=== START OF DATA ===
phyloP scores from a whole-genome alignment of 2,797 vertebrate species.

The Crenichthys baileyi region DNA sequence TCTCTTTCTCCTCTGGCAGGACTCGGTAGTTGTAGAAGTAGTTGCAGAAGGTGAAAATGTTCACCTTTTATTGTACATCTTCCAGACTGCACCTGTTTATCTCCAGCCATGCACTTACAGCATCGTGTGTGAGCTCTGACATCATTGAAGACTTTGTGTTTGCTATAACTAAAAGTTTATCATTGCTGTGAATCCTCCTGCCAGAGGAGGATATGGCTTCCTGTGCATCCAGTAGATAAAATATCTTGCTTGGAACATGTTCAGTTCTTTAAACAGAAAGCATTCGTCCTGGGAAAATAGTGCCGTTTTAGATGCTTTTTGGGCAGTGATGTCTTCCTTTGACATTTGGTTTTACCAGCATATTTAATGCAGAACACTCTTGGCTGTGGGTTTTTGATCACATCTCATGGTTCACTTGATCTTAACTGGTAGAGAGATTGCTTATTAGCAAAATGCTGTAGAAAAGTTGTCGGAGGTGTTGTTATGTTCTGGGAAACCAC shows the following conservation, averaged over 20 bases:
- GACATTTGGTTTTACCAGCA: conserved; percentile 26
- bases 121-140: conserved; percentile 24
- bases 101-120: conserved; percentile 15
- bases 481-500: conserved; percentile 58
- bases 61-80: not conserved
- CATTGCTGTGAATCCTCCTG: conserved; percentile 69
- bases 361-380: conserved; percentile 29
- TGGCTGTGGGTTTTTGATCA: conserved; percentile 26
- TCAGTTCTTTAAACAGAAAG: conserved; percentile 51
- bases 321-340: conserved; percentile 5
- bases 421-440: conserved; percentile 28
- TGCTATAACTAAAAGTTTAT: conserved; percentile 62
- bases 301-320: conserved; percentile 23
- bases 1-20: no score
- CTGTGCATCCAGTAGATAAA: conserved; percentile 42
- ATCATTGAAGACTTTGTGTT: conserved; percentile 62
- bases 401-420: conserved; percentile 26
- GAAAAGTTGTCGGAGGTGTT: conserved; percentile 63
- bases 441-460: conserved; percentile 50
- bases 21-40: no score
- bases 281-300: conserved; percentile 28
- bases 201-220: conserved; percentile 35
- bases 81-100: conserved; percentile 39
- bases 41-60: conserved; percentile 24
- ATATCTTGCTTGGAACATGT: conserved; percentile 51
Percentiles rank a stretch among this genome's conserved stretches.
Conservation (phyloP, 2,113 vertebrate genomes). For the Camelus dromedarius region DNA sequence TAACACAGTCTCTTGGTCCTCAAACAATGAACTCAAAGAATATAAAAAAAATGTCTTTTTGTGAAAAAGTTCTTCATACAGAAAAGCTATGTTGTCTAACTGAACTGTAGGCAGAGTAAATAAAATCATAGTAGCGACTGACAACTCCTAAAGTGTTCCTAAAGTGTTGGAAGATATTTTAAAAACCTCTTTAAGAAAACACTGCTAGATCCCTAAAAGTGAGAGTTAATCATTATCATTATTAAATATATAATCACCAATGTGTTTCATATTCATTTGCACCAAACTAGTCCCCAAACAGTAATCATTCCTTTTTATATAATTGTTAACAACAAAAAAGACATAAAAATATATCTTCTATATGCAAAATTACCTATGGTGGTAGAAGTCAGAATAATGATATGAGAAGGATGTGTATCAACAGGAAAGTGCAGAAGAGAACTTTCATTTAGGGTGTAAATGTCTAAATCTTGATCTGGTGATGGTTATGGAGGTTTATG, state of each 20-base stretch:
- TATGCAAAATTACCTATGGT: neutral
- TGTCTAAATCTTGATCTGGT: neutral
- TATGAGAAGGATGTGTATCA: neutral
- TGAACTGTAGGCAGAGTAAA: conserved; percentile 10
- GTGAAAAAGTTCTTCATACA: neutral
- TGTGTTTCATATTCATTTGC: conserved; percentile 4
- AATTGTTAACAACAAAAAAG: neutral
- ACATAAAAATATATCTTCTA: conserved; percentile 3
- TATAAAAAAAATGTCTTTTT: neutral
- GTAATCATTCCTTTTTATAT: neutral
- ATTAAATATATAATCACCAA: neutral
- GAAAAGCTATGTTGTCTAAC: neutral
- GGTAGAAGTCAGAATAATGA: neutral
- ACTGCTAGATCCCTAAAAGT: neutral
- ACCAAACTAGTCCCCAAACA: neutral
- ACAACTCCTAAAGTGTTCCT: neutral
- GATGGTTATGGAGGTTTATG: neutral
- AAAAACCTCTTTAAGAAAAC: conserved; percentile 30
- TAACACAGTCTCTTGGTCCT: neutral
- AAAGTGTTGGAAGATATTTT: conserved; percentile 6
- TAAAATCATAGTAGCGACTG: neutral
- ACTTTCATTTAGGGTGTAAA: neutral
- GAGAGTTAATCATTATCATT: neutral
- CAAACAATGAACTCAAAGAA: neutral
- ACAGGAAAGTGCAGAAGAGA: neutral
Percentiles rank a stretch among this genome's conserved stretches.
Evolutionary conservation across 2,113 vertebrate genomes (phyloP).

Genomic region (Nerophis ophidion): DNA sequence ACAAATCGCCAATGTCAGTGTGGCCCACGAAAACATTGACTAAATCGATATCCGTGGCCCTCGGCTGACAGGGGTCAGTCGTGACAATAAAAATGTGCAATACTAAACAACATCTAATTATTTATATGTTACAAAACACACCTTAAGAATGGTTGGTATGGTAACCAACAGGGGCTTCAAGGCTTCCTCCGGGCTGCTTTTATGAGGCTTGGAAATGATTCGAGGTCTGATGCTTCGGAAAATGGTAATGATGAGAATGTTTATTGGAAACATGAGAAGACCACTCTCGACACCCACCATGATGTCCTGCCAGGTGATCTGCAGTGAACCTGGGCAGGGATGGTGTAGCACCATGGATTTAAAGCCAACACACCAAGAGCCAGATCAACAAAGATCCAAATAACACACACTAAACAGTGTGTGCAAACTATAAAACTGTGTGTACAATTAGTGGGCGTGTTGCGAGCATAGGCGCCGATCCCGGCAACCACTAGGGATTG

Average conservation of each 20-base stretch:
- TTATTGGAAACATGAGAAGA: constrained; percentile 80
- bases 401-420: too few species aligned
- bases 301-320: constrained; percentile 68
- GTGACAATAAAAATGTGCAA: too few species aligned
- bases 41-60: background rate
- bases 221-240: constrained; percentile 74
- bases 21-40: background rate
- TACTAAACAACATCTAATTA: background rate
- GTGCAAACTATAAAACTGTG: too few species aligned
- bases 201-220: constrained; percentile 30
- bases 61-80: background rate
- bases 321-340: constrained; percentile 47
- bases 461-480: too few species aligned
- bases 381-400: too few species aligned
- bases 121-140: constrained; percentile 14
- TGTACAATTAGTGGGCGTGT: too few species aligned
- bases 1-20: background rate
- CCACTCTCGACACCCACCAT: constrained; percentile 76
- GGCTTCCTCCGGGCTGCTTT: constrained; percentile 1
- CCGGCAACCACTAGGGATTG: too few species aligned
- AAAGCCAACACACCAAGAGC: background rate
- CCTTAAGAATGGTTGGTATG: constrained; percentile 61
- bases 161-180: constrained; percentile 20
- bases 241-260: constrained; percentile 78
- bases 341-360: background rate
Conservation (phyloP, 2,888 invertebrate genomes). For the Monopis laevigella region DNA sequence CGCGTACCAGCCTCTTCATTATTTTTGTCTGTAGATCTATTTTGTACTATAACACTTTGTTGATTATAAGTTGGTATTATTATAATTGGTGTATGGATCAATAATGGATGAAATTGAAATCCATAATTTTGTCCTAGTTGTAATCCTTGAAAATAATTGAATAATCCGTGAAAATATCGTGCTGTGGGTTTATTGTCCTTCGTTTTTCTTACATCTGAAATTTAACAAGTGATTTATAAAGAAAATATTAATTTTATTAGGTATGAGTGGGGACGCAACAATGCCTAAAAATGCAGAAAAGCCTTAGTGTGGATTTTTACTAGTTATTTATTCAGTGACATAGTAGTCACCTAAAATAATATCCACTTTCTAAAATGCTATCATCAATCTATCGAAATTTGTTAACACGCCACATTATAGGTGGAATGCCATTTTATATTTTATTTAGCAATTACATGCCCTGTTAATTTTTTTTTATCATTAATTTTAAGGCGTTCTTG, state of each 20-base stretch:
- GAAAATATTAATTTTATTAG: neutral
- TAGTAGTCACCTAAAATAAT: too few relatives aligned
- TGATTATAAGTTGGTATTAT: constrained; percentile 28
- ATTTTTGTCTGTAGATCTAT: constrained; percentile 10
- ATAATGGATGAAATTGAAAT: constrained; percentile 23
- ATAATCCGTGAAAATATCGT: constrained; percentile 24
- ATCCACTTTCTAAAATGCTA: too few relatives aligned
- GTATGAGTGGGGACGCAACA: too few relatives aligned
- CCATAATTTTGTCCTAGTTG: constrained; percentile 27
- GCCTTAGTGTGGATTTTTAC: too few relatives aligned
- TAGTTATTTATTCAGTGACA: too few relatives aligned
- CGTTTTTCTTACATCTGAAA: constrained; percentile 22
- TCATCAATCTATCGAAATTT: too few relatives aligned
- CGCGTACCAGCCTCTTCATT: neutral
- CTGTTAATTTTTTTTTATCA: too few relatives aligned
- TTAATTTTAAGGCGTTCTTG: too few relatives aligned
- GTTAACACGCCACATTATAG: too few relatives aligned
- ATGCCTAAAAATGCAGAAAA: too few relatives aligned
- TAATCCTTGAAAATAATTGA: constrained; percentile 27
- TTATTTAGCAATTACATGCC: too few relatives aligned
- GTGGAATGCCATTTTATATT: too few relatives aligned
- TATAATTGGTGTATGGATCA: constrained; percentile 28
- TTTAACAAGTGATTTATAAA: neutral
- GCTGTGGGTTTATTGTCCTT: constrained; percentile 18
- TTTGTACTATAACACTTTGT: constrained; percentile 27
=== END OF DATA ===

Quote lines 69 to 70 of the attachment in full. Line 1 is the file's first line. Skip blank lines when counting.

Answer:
- bases 61-80: background rate
- bases 321-340: constrained; percentile 47